Classes are changing in character. Full-time MBAs are seeing more and more students from Pakistan, India and now Eastern Europe, particularly Poland. A market for business education is growing in the Far East and French schools are busy opening campuses in Shanghai and Singapore, British schools are forming Chinese partnerships and even Harvard takes students to China these days. Next month AMBA, which already accredits two Chinese schools, will be holding its first conference in Hong Kong.

Closer to home the Bologna Accord, signed by 32 countries, will bring continental Europe into line with Britain and America, with a bachelor degree always preceding a Masters and a doctorate. Kai Peters, chief executive of Ashridge Business School, calls it "probably the biggest shake-up in higher education that will happen in our lifetimes" but the process is moving slowly.

Peters predicts that the demand for pre-experience Masters (as opposed to MBA programmes which demands work experience) will be huge. He estimates that the MBA market will be 25,000 to 30,000 people. The pre-experience Masters market will be around 200,000. "That's a market that was zero in the past on the Continent," he says.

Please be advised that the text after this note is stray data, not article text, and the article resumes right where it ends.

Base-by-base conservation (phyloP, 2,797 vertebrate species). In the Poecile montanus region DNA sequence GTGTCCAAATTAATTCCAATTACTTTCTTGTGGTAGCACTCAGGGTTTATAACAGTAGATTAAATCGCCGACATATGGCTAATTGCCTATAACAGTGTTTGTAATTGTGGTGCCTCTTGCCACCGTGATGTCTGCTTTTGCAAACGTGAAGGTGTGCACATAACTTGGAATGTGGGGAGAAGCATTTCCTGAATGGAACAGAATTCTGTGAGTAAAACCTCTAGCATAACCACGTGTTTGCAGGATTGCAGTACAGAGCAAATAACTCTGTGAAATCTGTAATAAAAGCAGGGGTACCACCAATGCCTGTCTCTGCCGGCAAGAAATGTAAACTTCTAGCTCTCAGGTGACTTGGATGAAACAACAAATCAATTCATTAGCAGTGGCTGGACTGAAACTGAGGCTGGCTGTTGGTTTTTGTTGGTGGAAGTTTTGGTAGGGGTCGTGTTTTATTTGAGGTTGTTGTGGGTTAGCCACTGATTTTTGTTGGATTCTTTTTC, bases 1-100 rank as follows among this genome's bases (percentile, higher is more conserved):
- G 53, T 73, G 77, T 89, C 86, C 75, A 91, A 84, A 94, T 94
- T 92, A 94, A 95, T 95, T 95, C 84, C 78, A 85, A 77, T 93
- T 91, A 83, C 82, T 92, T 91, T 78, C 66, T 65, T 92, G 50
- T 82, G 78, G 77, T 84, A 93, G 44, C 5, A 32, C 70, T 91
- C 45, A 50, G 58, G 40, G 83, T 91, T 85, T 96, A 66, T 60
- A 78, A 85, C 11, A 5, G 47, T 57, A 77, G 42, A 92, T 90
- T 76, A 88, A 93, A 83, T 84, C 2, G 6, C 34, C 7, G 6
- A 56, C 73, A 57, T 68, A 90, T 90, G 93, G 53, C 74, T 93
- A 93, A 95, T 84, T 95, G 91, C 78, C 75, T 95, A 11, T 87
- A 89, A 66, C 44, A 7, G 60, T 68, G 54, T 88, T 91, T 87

In other words, there's going to be a lot of competition and confusion. Schools are stepping up branding and investing in buildings – Audencia in Nantes has just opened a new executive centre.

The full-time MBA continues to be the flagship for many schools and to mark AMBA's 40th anniversary this year the association will unveil a list of patrons – successful business leaders with an MBA. "We've never said the MBA is the only road to business success, but it sure helps," Purcell says. "It's still the most powerful form of business education around." Indeed, the The Recruitment and Salary Trends Report 2007 confirms that MBAs are the highest paid postgraduates worldwide, across all major industry sectors.

Will the current economic downturn affect the MBA's future? At a time of financial uncertainty, people need an MBA says Purcell. "It's precisely at this difficult time that companies will be looking for people with a good grasp of versatility and change," she says. Simpson points out that "a buoyant economy has not seen the downturn in applications one might have expected."